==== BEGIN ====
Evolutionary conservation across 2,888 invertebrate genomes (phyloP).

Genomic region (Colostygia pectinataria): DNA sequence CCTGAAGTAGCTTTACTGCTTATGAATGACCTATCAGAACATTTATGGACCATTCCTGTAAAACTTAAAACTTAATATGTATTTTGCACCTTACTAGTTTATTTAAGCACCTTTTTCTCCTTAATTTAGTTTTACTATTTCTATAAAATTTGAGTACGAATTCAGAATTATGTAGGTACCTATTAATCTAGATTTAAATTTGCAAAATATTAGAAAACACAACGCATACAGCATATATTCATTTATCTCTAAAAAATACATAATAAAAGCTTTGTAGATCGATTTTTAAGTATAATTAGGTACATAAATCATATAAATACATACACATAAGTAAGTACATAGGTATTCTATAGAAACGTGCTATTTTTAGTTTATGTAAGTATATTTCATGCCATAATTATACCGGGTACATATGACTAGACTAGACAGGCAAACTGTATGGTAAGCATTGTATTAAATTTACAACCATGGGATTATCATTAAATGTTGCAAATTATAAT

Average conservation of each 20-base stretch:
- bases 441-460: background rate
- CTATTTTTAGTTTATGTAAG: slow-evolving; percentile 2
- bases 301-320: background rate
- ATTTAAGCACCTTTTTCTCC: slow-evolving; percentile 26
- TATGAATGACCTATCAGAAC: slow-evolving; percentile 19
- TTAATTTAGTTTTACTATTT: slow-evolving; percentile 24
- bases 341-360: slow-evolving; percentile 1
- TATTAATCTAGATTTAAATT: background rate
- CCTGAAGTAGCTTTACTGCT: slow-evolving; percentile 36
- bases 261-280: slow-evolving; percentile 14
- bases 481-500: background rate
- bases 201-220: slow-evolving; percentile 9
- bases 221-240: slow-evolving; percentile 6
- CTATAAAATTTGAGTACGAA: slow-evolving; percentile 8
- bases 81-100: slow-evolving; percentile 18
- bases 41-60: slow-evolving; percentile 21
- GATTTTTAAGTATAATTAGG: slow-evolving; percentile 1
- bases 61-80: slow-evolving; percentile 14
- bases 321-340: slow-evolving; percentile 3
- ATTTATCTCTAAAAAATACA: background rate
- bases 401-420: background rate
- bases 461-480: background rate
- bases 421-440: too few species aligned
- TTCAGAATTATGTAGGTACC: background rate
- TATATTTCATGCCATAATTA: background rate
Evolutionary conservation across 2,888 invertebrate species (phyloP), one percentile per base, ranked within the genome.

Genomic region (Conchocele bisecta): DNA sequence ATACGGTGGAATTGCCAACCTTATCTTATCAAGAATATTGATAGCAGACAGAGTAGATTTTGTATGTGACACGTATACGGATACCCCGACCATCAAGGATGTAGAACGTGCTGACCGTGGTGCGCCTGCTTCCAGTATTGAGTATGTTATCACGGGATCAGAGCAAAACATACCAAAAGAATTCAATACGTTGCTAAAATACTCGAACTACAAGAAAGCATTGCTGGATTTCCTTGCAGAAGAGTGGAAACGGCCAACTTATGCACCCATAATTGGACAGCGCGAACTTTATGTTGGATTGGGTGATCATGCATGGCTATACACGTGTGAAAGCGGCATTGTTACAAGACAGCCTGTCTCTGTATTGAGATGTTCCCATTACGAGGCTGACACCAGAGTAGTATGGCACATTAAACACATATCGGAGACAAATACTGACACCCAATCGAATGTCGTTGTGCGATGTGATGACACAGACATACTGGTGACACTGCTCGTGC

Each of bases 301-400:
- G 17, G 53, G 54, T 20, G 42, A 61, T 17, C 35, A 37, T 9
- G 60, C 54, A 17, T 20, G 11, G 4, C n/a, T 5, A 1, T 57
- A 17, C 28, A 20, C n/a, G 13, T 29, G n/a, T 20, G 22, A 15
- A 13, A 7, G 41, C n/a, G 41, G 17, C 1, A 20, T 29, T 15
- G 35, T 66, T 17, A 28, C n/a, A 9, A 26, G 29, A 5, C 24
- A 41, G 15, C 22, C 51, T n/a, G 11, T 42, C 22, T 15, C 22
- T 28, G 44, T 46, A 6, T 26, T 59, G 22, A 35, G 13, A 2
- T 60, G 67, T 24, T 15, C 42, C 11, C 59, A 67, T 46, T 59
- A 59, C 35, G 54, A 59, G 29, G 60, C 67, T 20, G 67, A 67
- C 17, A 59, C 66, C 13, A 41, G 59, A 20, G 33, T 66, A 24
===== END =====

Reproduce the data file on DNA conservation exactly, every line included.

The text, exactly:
Evolutionary conservation across 2,888 invertebrate genomes (phyloP).

Genomic region (Colostygia pectinataria): DNA sequence CCTGAAGTAGCTTTACTGCTTATGAATGACCTATCAGAACATTTATGGACCATTCCTGTAAAACTTAAAACTTAATATGTATTTTGCACCTTACTAGTTTATTTAAGCACCTTTTTCTCCTTAATTTAGTTTTACTATTTCTATAAAATTTGAGTACGAATTCAGAATTATGTAGGTACCTATTAATCTAGATTTAAATTTGCAAAATATTAGAAAACACAACGCATACAGCATATATTCATTTATCTCTAAAAAATACATAATAAAAGCTTTGTAGATCGATTTTTAAGTATAATTAGGTACATAAATCATATAAATACATACACATAAGTAAGTACATAGGTATTCTATAGAAACGTGCTATTTTTAGTTTATGTAAGTATATTTCATGCCATAATTATACCGGGTACATATGACTAGACTAGACAGGCAAACTGTATGGTAAGCATTGTATTAAATTTACAACCATGGGATTATCATTAAATGTTGCAAATTATAAT

Average conservation of each 20-base stretch:
- bases 441-460: background rate
- CTATTTTTAGTTTATGTAAG: slow-evolving; percentile 2
- bases 301-320: background rate
- ATTTAAGCACCTTTTTCTCC: slow-evolving; percentile 26
- TATGAATGACCTATCAGAAC: slow-evolving; percentile 19
- TTAATTTAGTTTTACTATTT: slow-evolving; percentile 24
- bases 341-360: slow-evolving; percentile 1
- TATTAATCTAGATTTAAATT: background rate
- CCTGAAGTAGCTTTACTGCT: slow-evolving; percentile 36
- bases 261-280: slow-evolving; percentile 14
- bases 481-500: background rate
- bases 201-220: slow-evolving; percentile 9
- bases 221-240: slow-evolving; percentile 6
- CTATAAAATTTGAGTACGAA: slow-evolving; percentile 8
- bases 81-100: slow-evolving; percentile 18
- bases 41-60: slow-evolving; percentile 21
- GATTTTTAAGTATAATTAGG: slow-evolving; percentile 1
- bases 61-80: slow-evolving; percentile 14
- bases 321-340: slow-evolving; percentile 3
- ATTTATCTCTAAAAAATACA: background rate
- bases 401-420: background rate
- bases 461-480: background rate
- bases 421-440: too few species aligned
- TTCAGAATTATGTAGGTACC: background rate
- TATATTTCATGCCATAATTA: background rate
Evolutionary conservation across 2,888 invertebrate species (phyloP), one percentile per base, ranked within the genome.

Genomic region (Conchocele bisecta): DNA sequence ATACGGTGGAATTGCCAACCTTATCTTATCAAGAATATTGATAGCAGACAGAGTAGATTTTGTATGTGACACGTATACGGATACCCCGACCATCAAGGATGTAGAACGTGCTGACCGTGGTGCGCCTGCTTCCAGTATTGAGTATGTTATCACGGGATCAGAGCAAAACATACCAAAAGAATTCAATACGTTGCTAAAATACTCGAACTACAAGAAAGCATTGCTGGATTTCCTTGCAGAAGAGTGGAAACGGCCAACTTATGCACCCATAATTGGACAGCGCGAACTTTATGTTGGATTGGGTGATCATGCATGGCTATACACGTGTGAAAGCGGCATTGTTACAAGACAGCCTGTCTCTGTATTGAGATGTTCCCATTACGAGGCTGACACCAGAGTAGTATGGCACATTAAACACATATCGGAGACAAATACTGACACCCAATCGAATGTCGTTGTGCGATGTGATGACACAGACATACTGGTGACACTGCTCGTGC

Each of bases 301-400:
- G 17, G 53, G 54, T 20, G 42, A 61, T 17, C 35, A 37, T 9
- G 60, C 54, A 17, T 20, G 11, G 4, C n/a, T 5, A 1, T 57
- A 17, C 28, A 20, C n/a, G 13, T 29, G n/a, T 20, G 22, A 15
- A 13, A 7, G 41, C n/a, G 41, G 17, C 1, A 20, T 29, T 15
- G 35, T 66, T 17, A 28, C n/a, A 9, A 26, G 29, A 5, C 24
- A 41, G 15, C 22, C 51, T n/a, G 11, T 42, C 22, T 15, C 22
- T 28, G 44, T 46, A 6, T 26, T 59, G 22, A 35, G 13, A 2
- T 60, G 67, T 24, T 15, C 42, C 11, C 59, A 67, T 46, T 59
- A 59, C 35, G 54, A 59, G 29, G 60, C 67, T 20, G 67, A 67
- C 17, A 59, C 66, C 13, A 41, G 59, A 20, G 33, T 66, A 24